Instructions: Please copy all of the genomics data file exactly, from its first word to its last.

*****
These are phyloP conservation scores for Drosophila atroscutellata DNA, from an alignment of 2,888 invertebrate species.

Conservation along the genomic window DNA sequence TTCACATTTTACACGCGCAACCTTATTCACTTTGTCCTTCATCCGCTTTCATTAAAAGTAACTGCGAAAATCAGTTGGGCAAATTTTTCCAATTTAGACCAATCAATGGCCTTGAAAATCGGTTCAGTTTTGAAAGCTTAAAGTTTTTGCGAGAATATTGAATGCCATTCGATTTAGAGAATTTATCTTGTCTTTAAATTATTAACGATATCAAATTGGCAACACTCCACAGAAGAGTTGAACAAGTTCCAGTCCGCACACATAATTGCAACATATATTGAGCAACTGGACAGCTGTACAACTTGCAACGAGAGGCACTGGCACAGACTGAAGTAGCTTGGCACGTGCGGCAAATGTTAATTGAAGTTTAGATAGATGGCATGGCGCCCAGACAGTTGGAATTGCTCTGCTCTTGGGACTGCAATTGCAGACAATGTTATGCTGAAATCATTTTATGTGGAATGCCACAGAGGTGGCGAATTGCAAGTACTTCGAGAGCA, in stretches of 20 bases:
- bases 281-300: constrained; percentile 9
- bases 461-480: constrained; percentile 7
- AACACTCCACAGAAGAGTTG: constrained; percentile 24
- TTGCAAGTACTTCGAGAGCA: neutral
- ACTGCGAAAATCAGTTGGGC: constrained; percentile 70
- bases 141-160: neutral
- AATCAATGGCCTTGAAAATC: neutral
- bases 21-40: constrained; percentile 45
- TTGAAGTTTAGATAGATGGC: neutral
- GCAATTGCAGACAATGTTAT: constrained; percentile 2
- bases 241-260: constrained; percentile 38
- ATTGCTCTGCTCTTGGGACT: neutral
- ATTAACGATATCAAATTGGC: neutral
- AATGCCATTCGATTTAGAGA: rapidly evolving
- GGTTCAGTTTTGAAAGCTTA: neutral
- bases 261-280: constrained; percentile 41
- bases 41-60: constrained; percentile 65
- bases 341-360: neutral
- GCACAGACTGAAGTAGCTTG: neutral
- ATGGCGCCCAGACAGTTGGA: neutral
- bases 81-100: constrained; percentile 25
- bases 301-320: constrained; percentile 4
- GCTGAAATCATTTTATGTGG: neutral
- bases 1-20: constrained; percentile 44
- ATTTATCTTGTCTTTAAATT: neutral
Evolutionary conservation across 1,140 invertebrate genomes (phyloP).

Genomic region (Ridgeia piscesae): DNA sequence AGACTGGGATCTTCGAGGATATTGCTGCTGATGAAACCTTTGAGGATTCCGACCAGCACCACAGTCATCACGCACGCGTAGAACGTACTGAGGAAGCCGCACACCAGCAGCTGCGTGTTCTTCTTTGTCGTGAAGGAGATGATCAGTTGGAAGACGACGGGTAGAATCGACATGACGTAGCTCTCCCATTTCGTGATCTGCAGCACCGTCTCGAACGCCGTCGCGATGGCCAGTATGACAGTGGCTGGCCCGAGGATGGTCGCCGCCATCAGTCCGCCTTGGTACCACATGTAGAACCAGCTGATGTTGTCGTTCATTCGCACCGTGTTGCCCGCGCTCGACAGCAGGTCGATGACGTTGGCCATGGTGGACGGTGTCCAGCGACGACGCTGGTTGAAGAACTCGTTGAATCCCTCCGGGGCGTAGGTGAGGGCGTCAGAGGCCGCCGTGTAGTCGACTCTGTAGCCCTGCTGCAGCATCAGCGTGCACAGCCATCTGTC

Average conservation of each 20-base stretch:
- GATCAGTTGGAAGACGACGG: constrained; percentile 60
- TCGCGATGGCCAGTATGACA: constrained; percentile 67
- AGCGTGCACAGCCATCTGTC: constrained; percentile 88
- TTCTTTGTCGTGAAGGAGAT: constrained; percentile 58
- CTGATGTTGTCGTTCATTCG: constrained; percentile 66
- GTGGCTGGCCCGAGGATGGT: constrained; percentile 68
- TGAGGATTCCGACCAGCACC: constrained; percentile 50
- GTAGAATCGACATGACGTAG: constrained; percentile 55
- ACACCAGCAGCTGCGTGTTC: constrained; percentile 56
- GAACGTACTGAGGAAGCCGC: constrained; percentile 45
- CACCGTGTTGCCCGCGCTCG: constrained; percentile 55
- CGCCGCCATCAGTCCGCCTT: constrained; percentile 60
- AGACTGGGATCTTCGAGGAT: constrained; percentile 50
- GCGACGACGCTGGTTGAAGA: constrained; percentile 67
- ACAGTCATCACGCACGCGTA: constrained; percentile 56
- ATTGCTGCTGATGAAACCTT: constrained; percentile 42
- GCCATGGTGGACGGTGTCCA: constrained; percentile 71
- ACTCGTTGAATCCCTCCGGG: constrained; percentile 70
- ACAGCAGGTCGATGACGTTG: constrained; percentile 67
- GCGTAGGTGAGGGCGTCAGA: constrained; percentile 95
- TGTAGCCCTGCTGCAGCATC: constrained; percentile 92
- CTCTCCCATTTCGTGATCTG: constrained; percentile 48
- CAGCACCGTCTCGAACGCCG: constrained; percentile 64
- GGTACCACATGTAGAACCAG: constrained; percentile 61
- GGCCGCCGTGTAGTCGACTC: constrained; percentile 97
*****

These are phyloP conservation scores for Drosophila atroscutellata DNA, from an alignment of 2,888 invertebrate species.

Conservation along the genomic window DNA sequence TTCACATTTTACACGCGCAACCTTATTCACTTTGTCCTTCATCCGCTTTCATTAAAAGTAACTGCGAAAATCAGTTGGGCAAATTTTTCCAATTTAGACCAATCAATGGCCTTGAAAATCGGTTCAGTTTTGAAAGCTTAAAGTTTTTGCGAGAATATTGAATGCCATTCGATTTAGAGAATTTATCTTGTCTTTAAATTATTAACGATATCAAATTGGCAACACTCCACAGAAGAGTTGAACAAGTTCCAGTCCGCACACATAATTGCAACATATATTGAGCAACTGGACAGCTGTACAACTTGCAACGAGAGGCACTGGCACAGACTGAAGTAGCTTGGCACGTGCGGCAAATGTTAATTGAAGTTTAGATAGATGGCATGGCGCCCAGACAGTTGGAATTGCTCTGCTCTTGGGACTGCAATTGCAGACAATGTTATGCTGAAATCATTTTATGTGGAATGCCACAGAGGTGGCGAATTGCAAGTACTTCGAGAGCA, in stretches of 20 bases:
- bases 281-300: constrained; percentile 9
- bases 461-480: constrained; percentile 7
- AACACTCCACAGAAGAGTTG: constrained; percentile 24
- TTGCAAGTACTTCGAGAGCA: neutral
- ACTGCGAAAATCAGTTGGGC: constrained; percentile 70
- bases 141-160: neutral
- AATCAATGGCCTTGAAAATC: neutral
- bases 21-40: constrained; percentile 45
- TTGAAGTTTAGATAGATGGC: neutral
- GCAATTGCAGACAATGTTAT: constrained; percentile 2
- bases 241-260: constrained; percentile 38
- ATTGCTCTGCTCTTGGGACT: neutral
- ATTAACGATATCAAATTGGC: neutral
- AATGCCATTCGATTTAGAGA: rapidly evolving
- GGTTCAGTTTTGAAAGCTTA: neutral
- bases 261-280: constrained; percentile 41
- bases 41-60: constrained; percentile 65
- bases 341-360: neutral
- GCACAGACTGAAGTAGCTTG: neutral
- ATGGCGCCCAGACAGTTGGA: neutral
- bases 81-100: constrained; percentile 25
- bases 301-320: constrained; percentile 4
- GCTGAAATCATTTTATGTGG: neutral
- bases 1-20: constrained; percentile 44
- ATTTATCTTGTCTTTAAATT: neutral
Evolutionary conservation across 1,140 invertebrate genomes (phyloP).

Genomic region (Ridgeia piscesae): DNA sequence AGACTGGGATCTTCGAGGATATTGCTGCTGATGAAACCTTTGAGGATTCCGACCAGCACCACAGTCATCACGCACGCGTAGAACGTACTGAGGAAGCCGCACACCAGCAGCTGCGTGTTCTTCTTTGTCGTGAAGGAGATGATCAGTTGGAAGACGACGGGTAGAATCGACATGACGTAGCTCTCCCATTTCGTGATCTGCAGCACCGTCTCGAACGCCGTCGCGATGGCCAGTATGACAGTGGCTGGCCCGAGGATGGTCGCCGCCATCAGTCCGCCTTGGTACCACATGTAGAACCAGCTGATGTTGTCGTTCATTCGCACCGTGTTGCCCGCGCTCGACAGCAGGTCGATGACGTTGGCCATGGTGGACGGTGTCCAGCGACGACGCTGGTTGAAGAACTCGTTGAATCCCTCCGGGGCGTAGGTGAGGGCGTCAGAGGCCGCCGTGTAGTCGACTCTGTAGCCCTGCTGCAGCATCAGCGTGCACAGCCATCTGTC

Average conservation of each 20-base stretch:
- GATCAGTTGGAAGACGACGG: constrained; percentile 60
- TCGCGATGGCCAGTATGACA: constrained; percentile 67
- AGCGTGCACAGCCATCTGTC: constrained; percentile 88
- TTCTTTGTCGTGAAGGAGAT: constrained; percentile 58
- CTGATGTTGTCGTTCATTCG: constrained; percentile 66
- GTGGCTGGCCCGAGGATGGT: constrained; percentile 68
- TGAGGATTCCGACCAGCACC: constrained; percentile 50
- GTAGAATCGACATGACGTAG: constrained; percentile 55
- ACACCAGCAGCTGCGTGTTC: constrained; percentile 56
- GAACGTACTGAGGAAGCCGC: constrained; percentile 45
- CACCGTGTTGCCCGCGCTCG: constrained; percentile 55
- CGCCGCCATCAGTCCGCCTT: constrained; percentile 60
- AGACTGGGATCTTCGAGGAT: constrained; percentile 50
- GCGACGACGCTGGTTGAAGA: constrained; percentile 67
- ACAGTCATCACGCACGCGTA: constrained; percentile 56
- ATTGCTGCTGATGAAACCTT: constrained; percentile 42
- GCCATGGTGGACGGTGTCCA: constrained; percentile 71
- ACTCGTTGAATCCCTCCGGG: constrained; percentile 70
- ACAGCAGGTCGATGACGTTG: constrained; percentile 67
- GCGTAGGTGAGGGCGTCAGA: constrained; percentile 95
- TGTAGCCCTGCTGCAGCATC: constrained; percentile 92
- CTCTCCCATTTCGTGATCTG: constrained; percentile 48
- CAGCACCGTCTCGAACGCCG: constrained; percentile 64
- GGTACCACATGTAGAACCAG: constrained; percentile 61
- GGCCGCCGTGTAGTCGACTC: constrained; percentile 97